The parade begins
the Rafiki float
Daily at 2:00 p.m. and 4:30 p.m.
throughout the summer season
Whatever you do, dont miss The Lion King Celebration.
Moving to the music of “I Just Cant Wait to Be King,”
the parades six floats are masterpieces of parade design, skillfully incorporating
African patterns, colors, and tribal art.
The dramatic story of Simba and Nala unfolds as you watch the Rafiki float,
the gazelle tree float, the bull elephant float, the rain forest float, the drum
dancer float, and the Pride Rock float.
There are inventive touches everywhere.
Pride Rock float
The floats are great, but its the talented performersmore than 75 of them,
including dancers, acrobatic pole climbers, puppeteers, musicians,
and remote-control operatorswho make The Lion King Celebration
The dancers costumes are remarkable.
Some dancers are in ceremonial tribal costumes; others appear as
gazelles, wildebeests, monkeys, leopards, zebras, and cheetahs.
Stilt walkers represent elephants and giraffes, while the pole climbers
The parade makes four stops along its route, so pick your viewing spot carefully.
Youll be treated to a five minute “street show.”
To the music of “The Circle of Life,”
the performers put on an elaborate production number, strongly
influenced by African dance.
The Lion King Celebration premiered in Disneyland on July 1, 1994,
just days after the premier of Disneys phenomenally successful animated
feature, The Lion King.
The last performance was June 1, 1997.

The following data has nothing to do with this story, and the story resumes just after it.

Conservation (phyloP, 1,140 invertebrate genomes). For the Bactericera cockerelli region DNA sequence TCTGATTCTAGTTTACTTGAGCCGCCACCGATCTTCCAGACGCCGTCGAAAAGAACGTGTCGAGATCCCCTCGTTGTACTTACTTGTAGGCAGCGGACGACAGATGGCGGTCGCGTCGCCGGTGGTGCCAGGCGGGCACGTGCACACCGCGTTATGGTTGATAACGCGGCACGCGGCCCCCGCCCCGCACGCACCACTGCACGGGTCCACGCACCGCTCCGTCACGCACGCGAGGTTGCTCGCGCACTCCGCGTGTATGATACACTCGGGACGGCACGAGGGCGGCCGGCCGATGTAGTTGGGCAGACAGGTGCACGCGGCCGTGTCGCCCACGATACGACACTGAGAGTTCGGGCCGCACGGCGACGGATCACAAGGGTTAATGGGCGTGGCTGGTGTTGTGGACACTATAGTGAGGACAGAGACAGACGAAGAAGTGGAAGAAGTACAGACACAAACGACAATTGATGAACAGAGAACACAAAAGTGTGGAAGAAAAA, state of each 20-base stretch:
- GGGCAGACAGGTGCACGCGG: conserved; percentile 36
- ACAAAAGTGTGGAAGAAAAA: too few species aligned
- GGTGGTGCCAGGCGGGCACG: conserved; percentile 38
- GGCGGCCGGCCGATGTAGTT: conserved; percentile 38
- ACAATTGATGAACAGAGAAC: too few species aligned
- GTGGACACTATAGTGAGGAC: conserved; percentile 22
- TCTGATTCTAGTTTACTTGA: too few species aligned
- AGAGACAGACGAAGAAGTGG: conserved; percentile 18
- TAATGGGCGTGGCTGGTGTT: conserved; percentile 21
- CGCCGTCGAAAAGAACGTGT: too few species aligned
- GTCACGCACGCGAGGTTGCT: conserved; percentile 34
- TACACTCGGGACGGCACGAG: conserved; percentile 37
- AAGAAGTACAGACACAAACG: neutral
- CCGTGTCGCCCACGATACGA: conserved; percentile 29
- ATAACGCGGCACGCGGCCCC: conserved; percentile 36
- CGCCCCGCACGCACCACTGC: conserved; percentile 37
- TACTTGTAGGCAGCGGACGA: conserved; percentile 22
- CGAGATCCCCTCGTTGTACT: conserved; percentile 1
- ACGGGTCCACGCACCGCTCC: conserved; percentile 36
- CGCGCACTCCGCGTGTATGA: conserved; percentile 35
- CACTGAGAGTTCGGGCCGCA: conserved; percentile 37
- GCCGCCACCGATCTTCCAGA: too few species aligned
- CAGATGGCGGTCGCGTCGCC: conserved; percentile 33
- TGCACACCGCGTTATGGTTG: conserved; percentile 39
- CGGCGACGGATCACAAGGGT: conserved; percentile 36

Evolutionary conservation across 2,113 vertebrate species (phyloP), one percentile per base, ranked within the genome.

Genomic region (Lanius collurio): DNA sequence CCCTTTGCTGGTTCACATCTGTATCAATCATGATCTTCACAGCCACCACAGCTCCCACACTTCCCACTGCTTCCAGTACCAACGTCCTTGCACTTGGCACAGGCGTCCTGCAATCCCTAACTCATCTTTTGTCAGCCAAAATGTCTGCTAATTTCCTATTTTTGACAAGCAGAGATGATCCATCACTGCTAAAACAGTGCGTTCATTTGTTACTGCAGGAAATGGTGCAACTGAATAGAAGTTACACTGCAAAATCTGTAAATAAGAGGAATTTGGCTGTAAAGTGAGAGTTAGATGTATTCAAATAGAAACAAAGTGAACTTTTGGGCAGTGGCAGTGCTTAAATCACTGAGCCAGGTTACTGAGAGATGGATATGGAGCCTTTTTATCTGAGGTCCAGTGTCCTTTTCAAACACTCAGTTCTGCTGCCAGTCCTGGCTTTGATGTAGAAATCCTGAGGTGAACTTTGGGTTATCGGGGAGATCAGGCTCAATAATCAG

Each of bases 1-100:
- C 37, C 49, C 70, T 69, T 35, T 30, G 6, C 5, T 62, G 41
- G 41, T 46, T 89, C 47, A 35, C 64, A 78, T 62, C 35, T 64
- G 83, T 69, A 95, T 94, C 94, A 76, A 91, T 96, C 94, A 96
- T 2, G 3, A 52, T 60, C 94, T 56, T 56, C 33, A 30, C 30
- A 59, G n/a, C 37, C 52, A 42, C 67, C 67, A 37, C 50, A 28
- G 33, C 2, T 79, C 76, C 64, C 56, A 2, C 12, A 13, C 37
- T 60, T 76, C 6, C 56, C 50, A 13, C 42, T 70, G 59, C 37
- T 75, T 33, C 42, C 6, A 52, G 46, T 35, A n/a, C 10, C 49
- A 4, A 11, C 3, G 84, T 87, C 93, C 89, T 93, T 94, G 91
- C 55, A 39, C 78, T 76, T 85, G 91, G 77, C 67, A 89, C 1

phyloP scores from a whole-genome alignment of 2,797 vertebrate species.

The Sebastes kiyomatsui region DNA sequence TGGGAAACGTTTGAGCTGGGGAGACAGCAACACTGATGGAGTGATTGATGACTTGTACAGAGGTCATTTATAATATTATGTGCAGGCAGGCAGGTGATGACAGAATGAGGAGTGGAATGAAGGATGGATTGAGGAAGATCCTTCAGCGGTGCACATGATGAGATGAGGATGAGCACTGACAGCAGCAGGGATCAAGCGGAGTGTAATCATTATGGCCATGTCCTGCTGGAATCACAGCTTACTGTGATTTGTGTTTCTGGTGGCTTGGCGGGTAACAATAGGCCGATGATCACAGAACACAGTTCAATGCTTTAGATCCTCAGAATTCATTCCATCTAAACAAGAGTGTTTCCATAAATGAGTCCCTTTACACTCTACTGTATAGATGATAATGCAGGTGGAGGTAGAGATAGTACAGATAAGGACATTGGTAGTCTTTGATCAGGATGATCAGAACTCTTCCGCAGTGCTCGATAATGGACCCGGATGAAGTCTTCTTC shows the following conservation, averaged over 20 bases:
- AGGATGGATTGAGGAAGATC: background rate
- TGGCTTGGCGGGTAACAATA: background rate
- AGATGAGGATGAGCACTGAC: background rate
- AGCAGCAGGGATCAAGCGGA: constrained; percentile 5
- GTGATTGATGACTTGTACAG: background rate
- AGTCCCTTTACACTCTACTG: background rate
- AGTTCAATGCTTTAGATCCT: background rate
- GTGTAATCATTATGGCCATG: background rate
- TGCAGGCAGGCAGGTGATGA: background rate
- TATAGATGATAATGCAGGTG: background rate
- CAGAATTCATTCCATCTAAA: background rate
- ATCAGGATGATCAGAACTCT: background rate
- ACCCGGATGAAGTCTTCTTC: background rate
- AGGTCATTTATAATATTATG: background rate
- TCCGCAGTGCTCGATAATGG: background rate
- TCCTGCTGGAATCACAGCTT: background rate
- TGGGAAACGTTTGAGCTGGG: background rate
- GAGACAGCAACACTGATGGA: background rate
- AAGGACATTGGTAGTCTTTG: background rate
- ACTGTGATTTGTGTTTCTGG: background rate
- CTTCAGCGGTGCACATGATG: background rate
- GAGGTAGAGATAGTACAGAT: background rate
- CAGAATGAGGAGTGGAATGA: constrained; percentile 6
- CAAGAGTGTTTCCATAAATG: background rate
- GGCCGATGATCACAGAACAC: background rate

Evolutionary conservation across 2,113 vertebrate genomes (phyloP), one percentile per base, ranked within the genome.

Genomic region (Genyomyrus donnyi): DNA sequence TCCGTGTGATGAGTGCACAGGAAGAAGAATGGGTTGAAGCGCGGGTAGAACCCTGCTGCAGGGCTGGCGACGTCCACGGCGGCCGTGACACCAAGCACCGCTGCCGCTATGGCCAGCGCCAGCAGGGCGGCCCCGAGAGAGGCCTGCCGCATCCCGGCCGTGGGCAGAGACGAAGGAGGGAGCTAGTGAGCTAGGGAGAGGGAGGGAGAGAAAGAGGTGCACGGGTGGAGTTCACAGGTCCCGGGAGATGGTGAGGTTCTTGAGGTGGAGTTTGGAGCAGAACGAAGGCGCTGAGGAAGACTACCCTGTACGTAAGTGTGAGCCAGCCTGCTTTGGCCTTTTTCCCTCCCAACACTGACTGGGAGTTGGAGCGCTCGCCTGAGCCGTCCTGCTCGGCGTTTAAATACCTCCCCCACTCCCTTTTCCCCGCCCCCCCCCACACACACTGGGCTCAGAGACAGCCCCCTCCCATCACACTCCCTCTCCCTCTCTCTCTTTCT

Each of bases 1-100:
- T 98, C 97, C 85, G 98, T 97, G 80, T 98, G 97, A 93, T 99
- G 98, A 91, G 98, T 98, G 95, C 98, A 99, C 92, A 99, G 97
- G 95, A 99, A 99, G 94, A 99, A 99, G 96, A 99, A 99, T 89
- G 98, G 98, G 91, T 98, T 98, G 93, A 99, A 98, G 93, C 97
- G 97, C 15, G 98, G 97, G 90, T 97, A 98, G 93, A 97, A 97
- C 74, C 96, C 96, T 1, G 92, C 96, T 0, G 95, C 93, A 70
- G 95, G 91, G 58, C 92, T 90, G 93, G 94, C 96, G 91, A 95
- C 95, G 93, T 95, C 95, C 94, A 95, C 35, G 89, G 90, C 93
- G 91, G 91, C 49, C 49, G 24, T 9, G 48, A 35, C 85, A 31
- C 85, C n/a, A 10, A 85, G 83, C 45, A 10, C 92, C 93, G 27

A new daytime parade, the Hercules Victory Tour, debuted June 27, 1997.
Disneyland guests enthusiastically received the Hercules Victory Tour as
a worthy successor to the fantastic Lion King Celebration.
If you miss the floats from Disneylands Lion King Celebration, you might
want to head over to Disneys Animal Kingdom at Walt Disney World.
In Camp Minnie-Mickey, look for a huge octagonal roof under which
you can see the floats reused as part of the Festival of the Lion King.
The Festival of the Lion is the hit of Disneys Animal Kingdom.
Four modified floats and a rolling stage transform the empty theater
into a vibrant setting for a spectacular live show.
The costumes, music, and choreography are very different than what you saw at
Its not a paradeits a cross between theater-in-the-round and circus.
And its a great show.
The same bull elephant at Disneyland (left) and
Disney's Animal Kingdom (right)
© 2007 Werner Weiss — Disclaimers, Copyright, and Trademarks
Updated September 26, 2006.
Photograph of the Lion King Celebration Rafiki float: 1996 by Werner Weiss.
Photograph of Simba and Nala on the Pride Rock float: 1996 by Werner Weiss.
Photograph of Elephant float: 1995 by Werner Weiss.
Photograph of Elephant unit at Disneys Animal Kingdom: 1998 by Werner Weiss.